Burns noted the UK had been a “difficult place to be”, noting that in recent months the fund’s price-to-earnings ratio had dropped from 30x to 20x, while its free cash flow yield surged from 3% to 5%.
However, he was keen to stress that the UK’s woes did not necessarily translate to poor performance for the fund: “Just because a company is small, that does not mean it is UK focused.”
A majority of the fund’s revenues comes from overseas, and Beggs stressed that many of their holdings were “global leaders in their markets”.
The Free Spirit fund is much smaller than the firm’s flagship Buffetology fund, with assets under management of just £65m, compared to £500m for the latter.
While the funds looked similar at Free Spirit’s inception, the managers have made a concerted effort to focus on small caps, and now only share two positions: Games Workshop and LSEG.
As the fund has avoided investing in oil giants and mining firms, the fund’s performance has suffered, falling 6.2% over the last three years, compared to a growth of 13.2% in the IA UK All Companies sector, according to data from FE fundinfo.
However, Burns was steadfast that the fund would not be deviating from its previous approach, arguing that “the real sale signal to our investors would be if we changed our process”.
He compared the UK small cap market to “coiled springs”, arguing they had been “compressed so much, but with a little change in sentiment” could surge.
As an example, he pointed to a recent occasion in which the fund rose 10% in a month, an event he attributed entirely to “sentiment turning”.
Meanwhile, as the sector has sunk lower, he argued that recent sales were “consistent to us with capitulation”, as big fund managers have been forced to sell out of the sector under pressure from investors.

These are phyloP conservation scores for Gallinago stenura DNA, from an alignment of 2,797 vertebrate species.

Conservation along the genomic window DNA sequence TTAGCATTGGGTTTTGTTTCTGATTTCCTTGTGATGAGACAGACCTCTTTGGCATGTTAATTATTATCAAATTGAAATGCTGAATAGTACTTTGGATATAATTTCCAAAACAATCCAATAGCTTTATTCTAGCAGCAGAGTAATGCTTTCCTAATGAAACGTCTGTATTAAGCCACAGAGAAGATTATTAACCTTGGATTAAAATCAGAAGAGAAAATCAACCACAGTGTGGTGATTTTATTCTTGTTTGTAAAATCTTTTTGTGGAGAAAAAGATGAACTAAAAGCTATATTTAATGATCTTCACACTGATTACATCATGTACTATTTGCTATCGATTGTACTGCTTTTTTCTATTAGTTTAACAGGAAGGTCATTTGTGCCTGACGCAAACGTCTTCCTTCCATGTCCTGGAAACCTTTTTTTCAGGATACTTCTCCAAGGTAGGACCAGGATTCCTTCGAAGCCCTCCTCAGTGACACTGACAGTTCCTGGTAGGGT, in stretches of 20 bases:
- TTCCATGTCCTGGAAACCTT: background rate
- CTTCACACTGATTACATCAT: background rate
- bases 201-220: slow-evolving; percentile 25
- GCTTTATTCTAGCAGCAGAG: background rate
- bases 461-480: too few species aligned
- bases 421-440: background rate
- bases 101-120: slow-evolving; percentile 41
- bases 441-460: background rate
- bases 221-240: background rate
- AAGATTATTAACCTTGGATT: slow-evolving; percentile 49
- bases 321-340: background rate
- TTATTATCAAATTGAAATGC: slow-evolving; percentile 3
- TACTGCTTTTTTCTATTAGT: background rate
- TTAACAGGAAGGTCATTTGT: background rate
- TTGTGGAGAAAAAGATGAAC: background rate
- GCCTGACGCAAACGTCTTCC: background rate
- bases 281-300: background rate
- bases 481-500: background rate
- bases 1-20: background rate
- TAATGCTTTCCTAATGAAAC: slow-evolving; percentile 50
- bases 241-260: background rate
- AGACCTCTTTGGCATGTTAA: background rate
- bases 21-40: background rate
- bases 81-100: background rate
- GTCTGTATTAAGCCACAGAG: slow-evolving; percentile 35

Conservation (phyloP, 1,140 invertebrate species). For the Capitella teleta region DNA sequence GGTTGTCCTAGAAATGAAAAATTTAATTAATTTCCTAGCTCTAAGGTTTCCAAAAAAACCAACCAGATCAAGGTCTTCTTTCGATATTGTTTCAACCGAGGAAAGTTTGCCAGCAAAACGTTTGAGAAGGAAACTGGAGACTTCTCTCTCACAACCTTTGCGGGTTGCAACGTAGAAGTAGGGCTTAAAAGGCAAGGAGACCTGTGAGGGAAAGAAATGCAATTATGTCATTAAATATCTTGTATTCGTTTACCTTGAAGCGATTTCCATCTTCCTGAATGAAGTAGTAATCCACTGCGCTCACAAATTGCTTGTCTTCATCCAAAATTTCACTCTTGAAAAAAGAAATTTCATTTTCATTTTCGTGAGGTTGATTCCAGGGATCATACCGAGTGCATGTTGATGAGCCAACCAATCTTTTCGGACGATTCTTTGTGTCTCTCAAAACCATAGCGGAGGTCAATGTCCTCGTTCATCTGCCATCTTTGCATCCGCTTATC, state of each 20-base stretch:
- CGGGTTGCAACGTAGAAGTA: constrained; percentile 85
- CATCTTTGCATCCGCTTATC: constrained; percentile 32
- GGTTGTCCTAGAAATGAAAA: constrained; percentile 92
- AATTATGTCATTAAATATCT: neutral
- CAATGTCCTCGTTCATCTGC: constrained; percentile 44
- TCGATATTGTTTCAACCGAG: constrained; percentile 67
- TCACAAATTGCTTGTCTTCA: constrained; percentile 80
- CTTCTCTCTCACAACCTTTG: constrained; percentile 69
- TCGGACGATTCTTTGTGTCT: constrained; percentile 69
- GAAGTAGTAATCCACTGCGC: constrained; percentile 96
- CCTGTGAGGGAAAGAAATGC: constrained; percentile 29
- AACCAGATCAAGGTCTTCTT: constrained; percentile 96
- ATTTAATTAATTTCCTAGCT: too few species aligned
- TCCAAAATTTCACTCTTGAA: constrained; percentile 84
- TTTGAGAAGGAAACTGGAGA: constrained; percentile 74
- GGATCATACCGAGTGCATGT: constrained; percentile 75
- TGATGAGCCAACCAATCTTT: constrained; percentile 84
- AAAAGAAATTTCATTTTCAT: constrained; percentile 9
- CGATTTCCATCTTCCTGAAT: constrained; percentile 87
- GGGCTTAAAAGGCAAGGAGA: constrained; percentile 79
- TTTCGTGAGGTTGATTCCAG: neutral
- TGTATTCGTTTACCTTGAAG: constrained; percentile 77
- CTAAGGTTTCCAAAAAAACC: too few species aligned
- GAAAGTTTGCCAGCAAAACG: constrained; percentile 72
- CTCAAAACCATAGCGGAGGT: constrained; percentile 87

In contrast, he argued that SDL was committed to the UK small cap sector, and the lack of “short term drivers” meant that the fund would benefit in the long term.
Looking to key examples that could benefit in the future, Burns pointed to Bytes Technology, which has been the largest contributor to the fund’s performance year-to-date (1.1% return).
The firm is an IT reseller of Microsoft products, and Burns said there was “no better way of getting exposure to AI in the UK markets”, describing it as “Microsoft UK”.
New holdings for the fund over the last year include Auction Technology Group and Keystone Law Group, the latter of which now stands as the fifth largest holding in the fund, at 4.9%.
ATG represented a key example of the potential for international reach in UK small-caps, as the firm conducts the majority of its business in North America, having grown to include some of the largest auction sites in the continent.
Meanwhile, Keystone Law Group allowed self-employed lawyers, a growing business following the pandemic, to have services provided to them.
The firm’s stock price has risen 14.4% throughout 2023, according to data from Morningstar Direct.
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